UT dean elected to executive committee of Association of American Law Schools

January 22, 2019 | News, UToday, Law
By Staff

D. Benjamin Barros, dean of the UT College of Law, was elected to serve a three-year term on the executive committee of the Association of American Law Schools (AALS) at its annual meeting in New Orleans this month.

The AALS Executive Committee is composed of nine members from across the country who are respected among their peers as leaders in legal education. Barros, an expert on property law, was one of the youngest educators to serve on the executive committee when he served a one-year term in 2014.


“Dean Barros is well-positioned to serve legal education as a member of the AALS Executive Committee,” Judith Areen, executive director of AALS, said. “His thoughtful advice and prior experience on the committee will help guide the association in our efforts to advance excellence in legal education.”

“Law and lawyers are essential to our society and our democracy, and our profession is rooted in legal education,” Barros said. “I am honored to have this opportunity to serve the AALS and its member schools as we work to shape the future of legal education and the legal profession.”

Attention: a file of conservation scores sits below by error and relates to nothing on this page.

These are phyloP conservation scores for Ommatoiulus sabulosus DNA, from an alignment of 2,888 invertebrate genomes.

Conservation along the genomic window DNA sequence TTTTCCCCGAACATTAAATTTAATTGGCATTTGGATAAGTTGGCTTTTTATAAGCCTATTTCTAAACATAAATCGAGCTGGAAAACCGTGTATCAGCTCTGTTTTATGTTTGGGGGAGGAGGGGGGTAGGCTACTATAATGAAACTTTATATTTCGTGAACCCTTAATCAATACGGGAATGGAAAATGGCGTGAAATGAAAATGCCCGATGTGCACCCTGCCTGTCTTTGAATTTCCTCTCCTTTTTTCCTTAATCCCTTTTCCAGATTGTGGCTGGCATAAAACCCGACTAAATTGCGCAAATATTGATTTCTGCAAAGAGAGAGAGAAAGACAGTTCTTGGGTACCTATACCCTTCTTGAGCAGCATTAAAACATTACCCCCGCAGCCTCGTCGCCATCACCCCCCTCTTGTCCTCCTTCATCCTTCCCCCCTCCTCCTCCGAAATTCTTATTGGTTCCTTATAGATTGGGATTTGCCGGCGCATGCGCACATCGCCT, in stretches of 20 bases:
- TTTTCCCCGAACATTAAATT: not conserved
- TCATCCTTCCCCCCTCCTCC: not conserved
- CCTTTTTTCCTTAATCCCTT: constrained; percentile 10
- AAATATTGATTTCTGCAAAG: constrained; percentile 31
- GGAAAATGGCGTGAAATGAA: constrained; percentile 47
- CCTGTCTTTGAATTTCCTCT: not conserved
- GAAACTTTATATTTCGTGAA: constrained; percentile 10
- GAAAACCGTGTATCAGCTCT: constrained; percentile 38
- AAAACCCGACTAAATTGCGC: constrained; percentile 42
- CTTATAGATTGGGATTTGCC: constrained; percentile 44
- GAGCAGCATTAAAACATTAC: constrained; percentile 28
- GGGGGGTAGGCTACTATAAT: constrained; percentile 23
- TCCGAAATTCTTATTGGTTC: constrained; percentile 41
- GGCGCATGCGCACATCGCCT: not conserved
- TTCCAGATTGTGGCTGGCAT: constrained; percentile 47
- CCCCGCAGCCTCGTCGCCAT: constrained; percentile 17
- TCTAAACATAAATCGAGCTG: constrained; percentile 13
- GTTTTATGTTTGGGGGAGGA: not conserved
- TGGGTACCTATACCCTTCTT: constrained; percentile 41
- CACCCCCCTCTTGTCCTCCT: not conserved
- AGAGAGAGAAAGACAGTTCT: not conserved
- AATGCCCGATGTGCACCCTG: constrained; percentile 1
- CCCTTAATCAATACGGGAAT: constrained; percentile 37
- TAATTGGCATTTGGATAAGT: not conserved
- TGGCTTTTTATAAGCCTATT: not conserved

Barros joined UT as dean of the College of Law in 2015. He teaches and writes in the areas of property law and theory, regulatory takings, property law reform, and the philosophy of science. He is the founding editor of the Journal of Law, Property, and Society. In 2015, he released a casebook on property law with Aspen/Wolters Kluwer.

Prior to joining UT, Barros was the associate dean of academic affairs and professor of law at Widener University School of Law. Barros practiced as a litigator before teaching. He clerked for Judge Milton Pollack of the U.S. District Court for the Southern District of New York and later worked at the law firms of Latham & Watkins LLP and Debevoise & Plimpton, both in New York City.

Barros graduated from Fordham University School of Law, where he was an editorial board member on the Fordham Law Review and a member of Order of the Coif. He holds a bachelor’s degree in philosophy from Colgate University and a master’s degree in philosophy from the University of Maryland.

The Association of American Law Schools, founded in 1900, is a nonprofit association of 179 law schools. Its members enroll most of the nation’s law students and produce the majority of the country’s lawyers and judges, as well as many of its lawmakers. The association’s mission is to uphold and advance excellence in legal education. In support of this mission, AALS promotes the core values of excellence in teaching and scholarship, academic freedom, and diversity, including diversity of backgrounds and viewpoints, while seeking to improve the legal profession, to foster justice, and to serve communities — local, national and international.

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